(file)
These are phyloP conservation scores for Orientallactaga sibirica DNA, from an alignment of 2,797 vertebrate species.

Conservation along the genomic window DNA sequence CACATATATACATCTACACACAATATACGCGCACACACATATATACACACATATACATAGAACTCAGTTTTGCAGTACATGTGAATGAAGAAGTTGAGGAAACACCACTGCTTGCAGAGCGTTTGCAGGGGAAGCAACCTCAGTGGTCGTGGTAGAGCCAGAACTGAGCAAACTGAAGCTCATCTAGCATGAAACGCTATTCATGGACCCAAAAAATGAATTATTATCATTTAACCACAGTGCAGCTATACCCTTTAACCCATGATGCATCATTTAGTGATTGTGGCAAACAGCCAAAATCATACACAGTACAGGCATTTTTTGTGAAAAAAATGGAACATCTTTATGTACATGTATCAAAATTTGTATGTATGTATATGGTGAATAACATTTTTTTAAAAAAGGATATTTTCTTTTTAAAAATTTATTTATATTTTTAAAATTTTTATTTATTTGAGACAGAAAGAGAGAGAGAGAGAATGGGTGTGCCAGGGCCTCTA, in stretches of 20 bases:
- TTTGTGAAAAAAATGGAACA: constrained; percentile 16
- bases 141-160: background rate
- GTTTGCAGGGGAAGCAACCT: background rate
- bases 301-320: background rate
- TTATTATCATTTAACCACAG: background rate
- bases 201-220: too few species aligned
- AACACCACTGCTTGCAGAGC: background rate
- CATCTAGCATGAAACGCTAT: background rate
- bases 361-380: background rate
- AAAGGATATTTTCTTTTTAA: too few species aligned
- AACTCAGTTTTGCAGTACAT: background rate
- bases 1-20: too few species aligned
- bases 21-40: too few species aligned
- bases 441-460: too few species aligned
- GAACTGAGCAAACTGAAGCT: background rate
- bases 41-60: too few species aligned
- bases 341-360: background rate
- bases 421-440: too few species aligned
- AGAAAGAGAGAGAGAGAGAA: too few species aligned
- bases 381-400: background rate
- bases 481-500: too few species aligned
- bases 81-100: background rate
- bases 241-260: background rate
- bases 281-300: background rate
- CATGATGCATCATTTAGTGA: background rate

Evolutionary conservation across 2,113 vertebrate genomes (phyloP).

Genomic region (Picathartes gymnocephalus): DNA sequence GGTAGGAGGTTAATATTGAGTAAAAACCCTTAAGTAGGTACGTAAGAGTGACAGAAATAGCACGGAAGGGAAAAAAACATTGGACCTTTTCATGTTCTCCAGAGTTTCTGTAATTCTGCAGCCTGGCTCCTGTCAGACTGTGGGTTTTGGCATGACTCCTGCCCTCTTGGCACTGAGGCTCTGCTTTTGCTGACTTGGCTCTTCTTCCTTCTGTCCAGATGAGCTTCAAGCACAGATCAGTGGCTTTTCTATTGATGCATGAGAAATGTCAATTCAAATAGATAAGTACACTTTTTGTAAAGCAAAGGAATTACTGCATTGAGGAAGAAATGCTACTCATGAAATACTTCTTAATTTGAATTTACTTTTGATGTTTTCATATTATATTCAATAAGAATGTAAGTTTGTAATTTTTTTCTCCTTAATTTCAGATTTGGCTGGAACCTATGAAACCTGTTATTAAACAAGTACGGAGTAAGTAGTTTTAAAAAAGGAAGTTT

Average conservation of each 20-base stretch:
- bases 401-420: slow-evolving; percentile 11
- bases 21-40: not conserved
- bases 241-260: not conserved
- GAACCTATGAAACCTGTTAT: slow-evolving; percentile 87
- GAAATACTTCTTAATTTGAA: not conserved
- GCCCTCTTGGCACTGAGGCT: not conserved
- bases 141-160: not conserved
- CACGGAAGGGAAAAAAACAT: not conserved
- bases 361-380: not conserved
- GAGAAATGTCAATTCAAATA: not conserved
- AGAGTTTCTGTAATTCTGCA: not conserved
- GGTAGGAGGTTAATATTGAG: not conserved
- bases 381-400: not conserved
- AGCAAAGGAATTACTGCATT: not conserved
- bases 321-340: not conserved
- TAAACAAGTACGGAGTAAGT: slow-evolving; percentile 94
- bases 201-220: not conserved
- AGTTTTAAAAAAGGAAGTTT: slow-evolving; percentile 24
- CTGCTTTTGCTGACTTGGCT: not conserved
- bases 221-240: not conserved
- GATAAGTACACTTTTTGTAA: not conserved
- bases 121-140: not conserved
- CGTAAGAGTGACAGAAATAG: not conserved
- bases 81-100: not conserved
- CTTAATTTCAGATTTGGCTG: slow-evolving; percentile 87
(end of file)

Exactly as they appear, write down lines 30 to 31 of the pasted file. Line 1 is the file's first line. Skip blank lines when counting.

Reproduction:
Average conservation of each 20-base stretch:
- bases 401-420: slow-evolving; percentile 11